Grand Theft Auto V received multiple nominations and awards from gaming publications. Prior to its release, it received Most Anticipated Game at the 2012 Spike Video Game Awards. The game was review aggregators Metacritic and GameRankings' highest rated for the year 2013. The game appeared on several year-end lists of the best games of 2013, receiving wins from independent journalist Tom Chick, CNET, Edge, the 31st Golden Joystick Awards, the 5th Annual Inside Gaming Awards the Spike VGX 2013 Awards, Slant Magazine and Time. It was also named the Best Xbox Game by Canada.com, GameSpot, and IGN, and the Best Multiplatform Game by Destructoid. Rockstar Games and Rockstar North won Best Studio and Best Developer from Edge, and the BAFTA Academy Fellowship Award at the 10th British Academy Video Games Awards.
Various in-game elements were recognised with awards. Two characters, Trevor Philips and Lamar Davis, received numerous nominations for Best Character, and Lamar won the award from Giant Bomb. The music also received awards from Spike VGX, Hardcore Gamer and The Daily Telegraph. Grand Theft Auto Online won Best Multiplayer from GameTrailers and BAFTA, and Best Xbox 360 Multiplayer from IGN. Online was also nominated for Biggest Disappointment by Game Revolution and Hardcore Gamer. Grand Theft Auto V won Best Technical Achievement in the Telegraph Video Game Awards, and Best Technology at the 14th Annual Game Developers Choice Awards. The graphical and artistic design also received awards from IGN, The Daily Telegraph and BAFTA, and a nomination at the Game Developers Choice Awards.
Grand Theft Auto V also received numerous other awards. It was awarded the title of Most Immersive Game at the Inside Gaming Awards. The general public also voted for the game to receive some accolades, such as the User Choice Award at the PlayStation Awards 2013, and the Community Choice award from Destructoid. Grand Theft Auto V received the Platinum Award at the PlayStation Awards, and was named the Best British Game from BAFTA. At IGN's Best of 2013 Awards, it received multiple wins, including Best Xbox 360 Graphics, Best Xbox 360 Sound, and Best Action Game on Xbox 360, PlayStation 3 and overall.
The mission "By the Book" generated controversy from reviewers and commentators for its depiction of torture. In the mission, Trevor interrogates a man, Mr K, to extract information about an Azerbaijani fugitive who poses a threat to the FIB. Trevor uses torture equipment on the restrained man, which players select from a table. Once Mr K provides the FIB with the information, Trevor is asked to kill him, but instead drives him to the airport, providing him an opportunity to escape. While driving Mr K, Trevor monologues about the ineffectiveness of torture, pointing out Mr K's readiness to supply the FIB with the information without being tortured, and expressing that torture is used as a power play "to assert ourselves".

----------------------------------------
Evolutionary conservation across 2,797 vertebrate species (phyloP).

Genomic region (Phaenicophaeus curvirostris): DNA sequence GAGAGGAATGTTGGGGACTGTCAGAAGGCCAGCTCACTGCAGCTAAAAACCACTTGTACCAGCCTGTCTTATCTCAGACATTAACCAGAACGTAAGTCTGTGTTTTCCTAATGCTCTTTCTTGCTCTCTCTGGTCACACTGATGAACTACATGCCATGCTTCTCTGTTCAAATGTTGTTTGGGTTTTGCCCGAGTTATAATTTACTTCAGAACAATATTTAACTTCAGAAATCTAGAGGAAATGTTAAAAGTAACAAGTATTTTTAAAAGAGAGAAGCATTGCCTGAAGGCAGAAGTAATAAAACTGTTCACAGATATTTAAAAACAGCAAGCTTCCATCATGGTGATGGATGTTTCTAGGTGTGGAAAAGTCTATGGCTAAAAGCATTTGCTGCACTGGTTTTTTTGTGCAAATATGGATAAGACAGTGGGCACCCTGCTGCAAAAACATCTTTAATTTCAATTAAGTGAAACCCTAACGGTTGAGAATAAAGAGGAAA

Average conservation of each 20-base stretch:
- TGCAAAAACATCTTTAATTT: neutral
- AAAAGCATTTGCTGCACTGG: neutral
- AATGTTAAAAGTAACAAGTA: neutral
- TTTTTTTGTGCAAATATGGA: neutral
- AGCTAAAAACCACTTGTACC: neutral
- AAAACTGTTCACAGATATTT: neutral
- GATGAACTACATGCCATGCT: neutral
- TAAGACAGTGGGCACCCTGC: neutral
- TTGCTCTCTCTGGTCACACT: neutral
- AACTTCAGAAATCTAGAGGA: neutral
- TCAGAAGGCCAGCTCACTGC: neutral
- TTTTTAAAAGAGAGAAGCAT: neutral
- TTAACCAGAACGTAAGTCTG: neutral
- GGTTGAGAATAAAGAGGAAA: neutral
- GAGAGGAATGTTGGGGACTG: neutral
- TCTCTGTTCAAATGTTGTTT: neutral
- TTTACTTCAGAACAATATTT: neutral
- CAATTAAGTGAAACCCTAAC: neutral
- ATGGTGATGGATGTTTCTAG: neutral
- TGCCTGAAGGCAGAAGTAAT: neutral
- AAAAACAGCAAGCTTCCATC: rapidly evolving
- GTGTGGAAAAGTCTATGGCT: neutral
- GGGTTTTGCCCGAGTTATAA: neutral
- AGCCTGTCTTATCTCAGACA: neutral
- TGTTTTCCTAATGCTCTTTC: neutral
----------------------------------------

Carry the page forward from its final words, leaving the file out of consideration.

Reviewers echoed that while the mission served as political commentary on the use of torture by the United States government, its use of torture was in poor taste. GameSpot's Petit felt that placing the torture scene in context with the monologue created a hypocrisy in the mission's function as a commentary device, and IGN's MacDonald felt it "pushed the boundaries of taste". In an editorial, Bramwell discussed whether the political commentary was overshadowed by the violent content, comparing the mission to Call of Duty: Modern Warfare 2's "No Russian" controversy. He considered the sequence lacking enough context to justify its violence and summarised its function as "flawed". Keith Best of Freedom from Torture said the torturer role-play "crossed a line". British Labour Party MP Keith Vaz expressed concern that underage players could be exposed to the mission. Tom Chick defended the torture sequence, and wrote that unlike the "No Russian" mission or the 2012 film Zero Dark Thirty, the underlying political commentary on torture in "By the Book" necessitated the violent content.
Some reviewers concluded that the game's depiction of women is misogynistic. In her review, Petit of GameSpot observed misogynistic undertones in the treatment of women as "strippers, prostitutes, long-suffering wives, humourless girlfriends and goofy, new-age feminists", and felt that the satirical representation of misogyny legitimises it. Her review was met with backlash as users responded with 20,000 largely negative comments on the webpage and a Change.org petition for her firing. Similarly, Plante of Polygon felt that the supporting female characters were constructed on stereotypes, and wrote that the game's "treatment of women is a relic from the current generation". Todd Martens of the Los Angeles Times considered the satirical portrayals of women uncreative, and added that violent and sexist themes hurt the game experience. Edge noted that while "every female in the game exists solely to be sneered, leered or laughed at", it treated its all-male lead characters in a similar vein through their stereotyped tendencies towards violence. Dave Cook of VG247 reinforced the sentiment that the female characters were constructed on stereotypes in an editorial: "They're either there to be rescued, shouted at, fucked, to be seen fucking, put up with, killed, heard prattling away like dullards on their mobile phones or shopping".